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Home » Michael Robinson: A Theory You’ve Never Heard Of at TEDxUniversityofHartford (Transcript)

Michael Robinson: A Theory You’ve Never Heard Of at TEDxUniversityofHartford (Transcript)

Michael Robinson

Here is the full transcript of  historian of science and exploration  Michael Robinson’s TEDx Talk: A Theory You’ve Never Heard Of at TEDxUniversityofHartford conference. 

Michael Robinson – Historian of Science and Exploration 

Today, I’m going to be talking about a theory you’ve never heard of, and hopefully by the end of it, you’ll think, as I do, that it really is something that nobody talks about, and yet it has changed the world and continues to change the world. It’s called the Hamitic hypothesis.

It’s an idea that developed over hundreds of years, became very popular in the 19th century, but continues to affect parts of the world today, particularly Africa. It’s the subject of a book that I’ve written, that will be coming out in a couple of months, called The Lost White Tribe: Explorers, Scientists, and the Theory that Changed a Continent.

This story – Well, I should tell you, I’m a historian of exploration, and that’s my job. I look at explorers, expeditions, and cultural encounters with people around the world, and why people think these expeditions are so important, back home.

And this story of the lost white tribe, which I’m going to be talking about, and the Hamitic hypothesis, really grew out of a book I wrote about ten years ago called The Coldest Crucible, and that was about Arctic exploration. And in a way, I never would have imagined that this book about the Arctic would have led me to the project I’m working on now, because this book is about the Arctic, and the Hamitic hypothesis is really about Africa, but it actually grew out of part of that earlier topic I was writing about Arctic exploration.

I was particularly interested in American explorers, and how in the 1800’s, American explorers found it so interesting to go to the Arctic, a really dangerous place. Many dozens of Americans lost their lives going there, either to try to find a Northwest Passage or to get to the North pole.

But I found this story of one explorer, his name was Vilhjalmur Stefansson, and he went to the Arctic, not to try to get to the North pole, but to find undiscovered peoples.

While he was in the upper region of Canada in a place called Victoria Island, he discovered a group of Inuit, which he described when he came back as being blond, of being what he called blond Eskimos. I thought this was the most bizarre story, but I could not stop reading about it.

There were stories all over the US at the time. In fact, the worldwide press took up the story of the Blond Eskimos of Victoria Island. Some people thought it was a complete fake, that it was a hoax. Other people thought it was an amazing kind of discovery that needed to be explained.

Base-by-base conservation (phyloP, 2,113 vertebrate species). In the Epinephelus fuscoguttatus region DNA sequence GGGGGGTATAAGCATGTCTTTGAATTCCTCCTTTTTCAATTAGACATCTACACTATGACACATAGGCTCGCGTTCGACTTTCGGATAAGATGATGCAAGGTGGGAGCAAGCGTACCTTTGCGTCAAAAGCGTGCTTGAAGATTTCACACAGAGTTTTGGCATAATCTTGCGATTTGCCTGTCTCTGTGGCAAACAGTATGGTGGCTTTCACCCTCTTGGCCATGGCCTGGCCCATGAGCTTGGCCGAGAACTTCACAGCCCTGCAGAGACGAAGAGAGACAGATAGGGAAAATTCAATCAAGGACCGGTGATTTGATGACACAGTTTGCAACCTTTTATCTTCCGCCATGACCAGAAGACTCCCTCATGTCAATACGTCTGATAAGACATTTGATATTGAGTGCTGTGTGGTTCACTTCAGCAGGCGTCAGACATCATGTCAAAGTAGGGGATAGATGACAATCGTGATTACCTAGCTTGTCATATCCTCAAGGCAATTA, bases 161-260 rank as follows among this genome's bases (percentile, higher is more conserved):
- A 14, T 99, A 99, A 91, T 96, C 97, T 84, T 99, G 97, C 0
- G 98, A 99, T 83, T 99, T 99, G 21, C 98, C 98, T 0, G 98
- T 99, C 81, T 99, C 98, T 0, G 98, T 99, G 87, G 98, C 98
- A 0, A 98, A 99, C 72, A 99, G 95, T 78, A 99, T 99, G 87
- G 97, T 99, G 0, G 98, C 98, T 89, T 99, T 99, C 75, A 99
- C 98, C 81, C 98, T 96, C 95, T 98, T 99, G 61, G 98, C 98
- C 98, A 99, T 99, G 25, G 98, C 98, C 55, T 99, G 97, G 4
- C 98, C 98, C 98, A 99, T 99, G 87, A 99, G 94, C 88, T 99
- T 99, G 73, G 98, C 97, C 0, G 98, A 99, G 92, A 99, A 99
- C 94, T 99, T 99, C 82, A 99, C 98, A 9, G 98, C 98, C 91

But I had nothing that I could do with it, it had no part to play in the story I was telling. So I tucked it away in a file, and what I found was that over the next six years or so, I started finding more and more kind of stories of these white tribes that people had discovered all over the world.

So for example, in Panama, Richard Marsh finds a group that he calls the white Indians. In Central Asia, there is a group of people who said they found Tibetans who looked Aryan. In parts of Africa, people were finding white tribes as well.

And in Japan, people discovered in the late 19th century, a group called the Ainu in the northern island of Japan, which they said looked like Caucasians.

So, by the time I got to about 2008, I had this giant file of kind of weird white tribe discoveries, and I figured now is the time to do something with it.

But there was one story in particular that I was interested in, and that was the story of a discovery that took place in East Africa in the 1870s – in that red box you see there. It happened just to the west of Lake Victoria, one of the largest lakes in the world, and it was made by a very famous explorer, Henry Morton Stanley.

Now, Stanley may have been familiar to you as the guy who discovers Livingstone, or rescues Livingstone, in the heart of Africa in 1869. In fact, the phrase “Dr Livingstone, I presume?” was supposedly something that Stanley said to Livingstone when they met. This was one of the most famous expeditions of the 19th century. But, Stanley went back to Africa and went back many times, and on his subsequent expedition to Africa, he went not to find Livingstone, but to try to discover the source of the Nile.

People knew by the late 1800s that there were many lakes in the areas of East Africa, what we call the Rift Valley of East Africa, and that one of these lakes would have been the source of the Nile, something that geographers had been searching for, for 2,000 years.

But Stanley said, “I’m going to figure out which of these lakes it actually is.” So he treks into East Africa, and he determines with great confidence that Lake Victoria is the ultimate source of the Nile, 4,000 miles of Nile River, and that is the source.

But what he also discovers is something that in a sense creates a new mystery, which is he finds that there are members of an African soldier force that are protecting him, which look white, and he calls them “Greeks in white shirts”. He can’t believe how light complected these Africans are.